2014-15 Annual Report

Annual Reports

All Annual Reports include PwC Assurance Statements.

Australia’s Mobile Decade (October 2015)

10 Years of Consumer Insights into Mobile Use and Recycling 2005-2015. Download a copy of the full report.


  • There have been some significant shifts in behaviour over the past ten years. More people are aware of how, why and where to recycle with awareness of mobile phone recycling growing from 46% to 78%.
  • More people are recycling with collections increasing from 42 tonne per annum to 74 tonne in 2014-15, peaking at 122 tonne in 2008/09 and the annual available collection rate growing from 14.1% to 53.1% peaking at 53.2% in 2012-13.
  • Fewer people are disposing their phones into landfill, decreasing from 9% to 2%. Similarly, with the recent growth of online cash for phone and trade-in programs, more people are selling or trading in their phones as a way of recovering some financial return, up to 6%.
Mobile Muster Graphs -10
  • Consumer desire however to keep old phones remains unchanged (60% even if not working). As a result the number of unused phones stored away in homes has grown from 12 million to over 22.5 million in the past decade. This equates to nearly one phone for every person in Australia.
  • Financial incentives, awareness and access continue to be the three main drivers which encourage people to recycle,
    with personal financial rewards continuing to be the primary motivation.

  • Certain social themes and factors are also relevant within the context of personal motivation and key drivers where it appears from the research that there are essentially four recycling personality types:
    • Those that will recycle as soon as they know why, where and how
    • Those that need a reminder and an additional reason to recycle
    • Those that want a financial reward
    • Those that will never recycle, fortunately this represents less than 5% of respondents
  • For many people the reason for keeping old phones has been a perceived need to keep a backup for possible future use. But with the advent of the smartphone more people are citing having personal information on a phone and data security concerns, as their reason for keeping their phone. This trend clearly sends an important message to manufacturers, retailers, resellers and recyclers about the growing need to help consumers manage their data safely and securely.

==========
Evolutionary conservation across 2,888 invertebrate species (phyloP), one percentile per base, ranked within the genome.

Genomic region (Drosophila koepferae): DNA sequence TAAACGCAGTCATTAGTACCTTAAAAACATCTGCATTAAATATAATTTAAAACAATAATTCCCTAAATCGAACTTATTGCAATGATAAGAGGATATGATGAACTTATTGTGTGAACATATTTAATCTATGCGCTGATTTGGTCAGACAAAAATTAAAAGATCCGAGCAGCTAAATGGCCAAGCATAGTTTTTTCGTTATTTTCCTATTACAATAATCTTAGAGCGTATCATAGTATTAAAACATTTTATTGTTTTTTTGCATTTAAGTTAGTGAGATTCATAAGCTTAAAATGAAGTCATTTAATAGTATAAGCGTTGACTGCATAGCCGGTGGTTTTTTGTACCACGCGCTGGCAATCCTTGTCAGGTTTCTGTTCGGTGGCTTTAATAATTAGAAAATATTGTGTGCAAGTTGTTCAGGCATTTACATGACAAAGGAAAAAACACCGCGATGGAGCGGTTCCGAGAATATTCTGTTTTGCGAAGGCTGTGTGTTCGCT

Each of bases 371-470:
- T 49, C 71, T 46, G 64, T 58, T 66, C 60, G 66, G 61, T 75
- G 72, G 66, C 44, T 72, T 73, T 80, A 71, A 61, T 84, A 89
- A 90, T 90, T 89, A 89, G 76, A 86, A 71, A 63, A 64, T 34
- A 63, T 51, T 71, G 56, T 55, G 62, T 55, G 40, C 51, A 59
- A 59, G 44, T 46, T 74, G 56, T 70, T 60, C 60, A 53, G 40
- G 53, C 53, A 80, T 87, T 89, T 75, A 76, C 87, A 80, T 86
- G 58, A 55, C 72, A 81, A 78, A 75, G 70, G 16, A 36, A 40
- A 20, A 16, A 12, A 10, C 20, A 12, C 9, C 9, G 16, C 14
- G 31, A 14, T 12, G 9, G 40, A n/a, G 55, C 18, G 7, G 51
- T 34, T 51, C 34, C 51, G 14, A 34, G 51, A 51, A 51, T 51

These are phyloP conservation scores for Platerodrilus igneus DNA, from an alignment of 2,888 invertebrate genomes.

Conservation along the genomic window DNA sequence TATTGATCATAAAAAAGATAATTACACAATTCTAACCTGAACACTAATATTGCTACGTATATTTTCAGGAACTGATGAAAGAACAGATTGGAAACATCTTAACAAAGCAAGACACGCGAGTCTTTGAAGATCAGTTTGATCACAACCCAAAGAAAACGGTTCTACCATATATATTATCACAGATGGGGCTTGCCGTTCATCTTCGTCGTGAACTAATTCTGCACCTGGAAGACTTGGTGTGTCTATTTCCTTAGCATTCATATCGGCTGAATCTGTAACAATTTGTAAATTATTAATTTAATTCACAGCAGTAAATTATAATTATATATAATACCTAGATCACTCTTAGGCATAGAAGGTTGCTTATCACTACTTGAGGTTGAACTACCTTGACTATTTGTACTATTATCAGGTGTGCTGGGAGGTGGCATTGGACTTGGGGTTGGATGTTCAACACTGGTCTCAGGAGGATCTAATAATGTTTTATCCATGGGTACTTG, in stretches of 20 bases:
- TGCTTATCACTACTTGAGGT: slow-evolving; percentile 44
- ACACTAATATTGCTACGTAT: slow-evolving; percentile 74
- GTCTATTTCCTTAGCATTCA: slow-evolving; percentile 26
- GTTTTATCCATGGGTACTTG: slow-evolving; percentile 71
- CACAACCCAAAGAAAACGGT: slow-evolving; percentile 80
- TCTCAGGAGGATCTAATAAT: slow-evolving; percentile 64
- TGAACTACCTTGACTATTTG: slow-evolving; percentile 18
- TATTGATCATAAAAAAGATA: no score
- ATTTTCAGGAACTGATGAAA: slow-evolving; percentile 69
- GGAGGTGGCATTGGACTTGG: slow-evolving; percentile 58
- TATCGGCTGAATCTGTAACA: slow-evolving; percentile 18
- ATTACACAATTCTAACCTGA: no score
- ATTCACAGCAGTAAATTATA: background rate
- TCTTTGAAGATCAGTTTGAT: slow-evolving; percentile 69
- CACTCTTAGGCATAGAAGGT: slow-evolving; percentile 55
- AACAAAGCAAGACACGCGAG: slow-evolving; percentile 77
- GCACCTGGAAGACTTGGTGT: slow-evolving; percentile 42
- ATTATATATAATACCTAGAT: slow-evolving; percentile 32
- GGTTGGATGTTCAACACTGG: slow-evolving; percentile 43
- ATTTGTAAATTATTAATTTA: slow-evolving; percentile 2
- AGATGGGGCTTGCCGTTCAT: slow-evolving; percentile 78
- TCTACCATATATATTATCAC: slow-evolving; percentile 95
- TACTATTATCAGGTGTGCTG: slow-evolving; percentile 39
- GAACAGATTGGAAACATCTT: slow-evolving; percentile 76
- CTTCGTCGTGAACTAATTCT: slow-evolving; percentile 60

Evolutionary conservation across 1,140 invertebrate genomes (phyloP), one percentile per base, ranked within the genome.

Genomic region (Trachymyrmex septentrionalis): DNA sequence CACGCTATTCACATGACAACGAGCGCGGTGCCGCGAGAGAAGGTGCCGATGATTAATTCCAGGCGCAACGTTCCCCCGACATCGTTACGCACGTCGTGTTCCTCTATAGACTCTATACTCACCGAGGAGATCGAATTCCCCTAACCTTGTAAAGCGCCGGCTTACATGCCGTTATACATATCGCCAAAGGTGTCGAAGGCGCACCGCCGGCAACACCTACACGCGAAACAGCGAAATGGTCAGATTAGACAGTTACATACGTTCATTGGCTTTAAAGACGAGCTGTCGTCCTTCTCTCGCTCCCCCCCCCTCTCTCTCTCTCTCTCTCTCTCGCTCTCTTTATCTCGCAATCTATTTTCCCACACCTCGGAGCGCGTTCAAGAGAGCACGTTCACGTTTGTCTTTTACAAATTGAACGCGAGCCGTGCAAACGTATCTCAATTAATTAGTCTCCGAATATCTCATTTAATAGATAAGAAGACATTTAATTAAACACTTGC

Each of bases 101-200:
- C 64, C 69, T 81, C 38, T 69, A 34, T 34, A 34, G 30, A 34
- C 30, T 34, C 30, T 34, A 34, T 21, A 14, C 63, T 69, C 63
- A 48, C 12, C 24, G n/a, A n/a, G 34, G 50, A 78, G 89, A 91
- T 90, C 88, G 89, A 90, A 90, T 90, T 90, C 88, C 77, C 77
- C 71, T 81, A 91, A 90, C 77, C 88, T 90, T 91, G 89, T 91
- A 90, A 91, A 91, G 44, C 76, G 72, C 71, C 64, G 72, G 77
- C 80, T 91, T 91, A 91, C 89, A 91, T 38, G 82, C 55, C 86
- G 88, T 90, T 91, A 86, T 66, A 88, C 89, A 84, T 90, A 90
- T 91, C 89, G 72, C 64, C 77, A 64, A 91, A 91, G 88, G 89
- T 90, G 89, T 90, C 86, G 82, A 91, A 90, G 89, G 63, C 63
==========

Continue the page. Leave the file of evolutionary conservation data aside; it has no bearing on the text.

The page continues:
• Technological developments have had both positive and negative
impacts on mobile phone recycling in Australia. They have driven rapid consumption of resources as functionality is enhanced (e.g. introduction of the smartphone) and made past technology redundant as networks
are upgraded (e.g. CDMA).
  • Technological developments have also improved resource efficiency through miniaturisation, dematerialisation and use of recycled content. Advances in product design and production methods have also reduced specific types of environmental impacts through the elimination or minimisation of hazardous substances. The avoidance of conflict minerals has also been a noteworthy achievement.Types -of -hoarders
  • The storage of old mobile phones is still a significant issue, representing a lost opportunity for reuse and recycling.
     There are compelling reasons for industry to look more closely at how it can change or adjust consumer desire to keep a phone as a back-up by:
    • Improving the product’s durability and upgradability 

    • Streamlining repair and replacement of damaged phones 

    • Making data management and security a simple yet robust process 

    • Offering innovative and attractive contracts that encourage the return of mobiles (i.e. 1 in 1 out, trade-in, leasing, product-service ownership initiatives). 

  • Greater engagement and coordination of activities and reporting by all players of the mobile phone lifecycle is also required to improve consumer awareness and access to recycling from manufacturers, network carriers, retailers and service centres/repairers, through to second-hand traders and recyclers.

Download a copy of the full report


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